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Juvenile bamboo shark by Steve Childs

Shark embryos use electric sense to avoid danger by freezing

Sharks can sense their prey’s minute electric fields, such as those produced when muscles twitch or nerve cells fire. This super-sense is part of what makes sharks such formidable hunters—you can’t hide from them if the very act of living can give you away.  But the tables are turned when sharks are young. As they begin life, they’re as vulnerable as any other fish, and their electric sense helps them to hide instead of hunt.

The brown-banded bamboo shark lives in the western Pacific, between Japan and Australia. While some sharks give birth to live young, the bamboo shark is one of those that lays eggs. Each embryo is encased inside a pouch called a mermaid’s purse, which looks like a piece of square ravioli with a tendril at every corner. The purse’s tendrils fasten it to local vegetation and its colour makes it hard to see. Sealed inside, the growing embryo won’t stir the surrounding water with its movements, and its scent won’t diffuse away. It is well-hidden.

At some point, this sanctuary becomes more vulnerable. As the shark grows, the bottom edge of the mermaid’s purse weakens and opens, and the baby gets its first taste of the outside world. It starts wriggling its tail to waft fresh oxygen-rich seawater into the case. But it’s now vulnerable. A passing predator could pick up its smell drifting out from the case or feel the undulations of its tail.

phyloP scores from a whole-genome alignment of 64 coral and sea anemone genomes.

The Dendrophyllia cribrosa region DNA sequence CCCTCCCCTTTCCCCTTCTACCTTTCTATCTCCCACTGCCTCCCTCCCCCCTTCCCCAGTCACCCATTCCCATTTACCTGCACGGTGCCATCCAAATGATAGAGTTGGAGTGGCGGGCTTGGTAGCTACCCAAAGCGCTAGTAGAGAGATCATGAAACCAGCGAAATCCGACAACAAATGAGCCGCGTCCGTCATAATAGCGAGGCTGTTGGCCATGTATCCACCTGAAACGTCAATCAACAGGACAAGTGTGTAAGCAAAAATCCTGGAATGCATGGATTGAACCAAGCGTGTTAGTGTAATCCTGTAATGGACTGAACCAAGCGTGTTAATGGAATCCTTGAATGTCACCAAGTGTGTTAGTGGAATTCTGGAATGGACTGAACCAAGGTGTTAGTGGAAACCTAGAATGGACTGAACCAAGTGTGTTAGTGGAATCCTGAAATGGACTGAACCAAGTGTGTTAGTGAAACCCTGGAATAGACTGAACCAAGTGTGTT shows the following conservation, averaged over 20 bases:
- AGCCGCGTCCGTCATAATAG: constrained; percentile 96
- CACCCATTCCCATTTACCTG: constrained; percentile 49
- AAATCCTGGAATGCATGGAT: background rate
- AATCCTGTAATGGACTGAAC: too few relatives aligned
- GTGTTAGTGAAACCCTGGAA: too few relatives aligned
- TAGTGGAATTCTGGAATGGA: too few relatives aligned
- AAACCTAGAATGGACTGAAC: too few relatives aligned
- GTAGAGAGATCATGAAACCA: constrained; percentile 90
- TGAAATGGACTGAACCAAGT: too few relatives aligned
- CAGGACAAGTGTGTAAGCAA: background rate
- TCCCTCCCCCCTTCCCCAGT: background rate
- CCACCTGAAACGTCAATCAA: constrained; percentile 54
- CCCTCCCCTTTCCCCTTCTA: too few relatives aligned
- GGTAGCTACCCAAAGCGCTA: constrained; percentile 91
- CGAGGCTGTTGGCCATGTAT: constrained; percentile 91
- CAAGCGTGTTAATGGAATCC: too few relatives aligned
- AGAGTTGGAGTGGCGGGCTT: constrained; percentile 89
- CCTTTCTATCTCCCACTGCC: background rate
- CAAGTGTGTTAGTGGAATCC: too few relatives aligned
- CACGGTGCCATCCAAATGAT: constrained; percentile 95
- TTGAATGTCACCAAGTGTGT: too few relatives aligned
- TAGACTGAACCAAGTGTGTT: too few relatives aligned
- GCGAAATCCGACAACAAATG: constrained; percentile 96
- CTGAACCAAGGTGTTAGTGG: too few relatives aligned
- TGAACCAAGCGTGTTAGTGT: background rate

But the baby shark isn’t entirely helpless. Ryan Kempster from the University of Western Australia has found that its electric sense develops shortly after its egg sac opens up. And that allows it to sense the electric fields of an approaching threat… and freeze.

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Bamboo shark embryo in a mermaid's purse, from Kempster et al, 2013.

Kempster collected egg cases that had been laid in an Australian aquarium and scraped off their outer layers.  If he placed a light behind these denuded cases, he could film the silhouetted embryos within. He suspended the cases in a tank and exposed them to various electric fields.

When they sensed fields that match the breathing of a nearby predator, they quickly froze. They even kept their gills still, effectively holding their breath as long as they could. And they coiled their tail around their bodies in a little still ball. You can see some of this behaviour in the video below – there’s no tail-coiling but note how the gills freeze as soon as the electric field comes on.

Their freezing act in the final months of the embryo’s stay in its egg case, just before it emerges into the outside world. Their electric sense organs—jelly-filled pores called ampullae of Lorenzini—start to mature and they become more sensitive to ever-weaker electric fields.  During this precarious window of time, their newly developed super-sense keeps them alive by hiding them from predators, before later turning them into predators that nothing can hide from.

Reference: Kempster, Hart & Collin (2013) Survival of the Stillest: Predator Avoidance in Shark Embryos. PLoS ONE 8(1): e52551.

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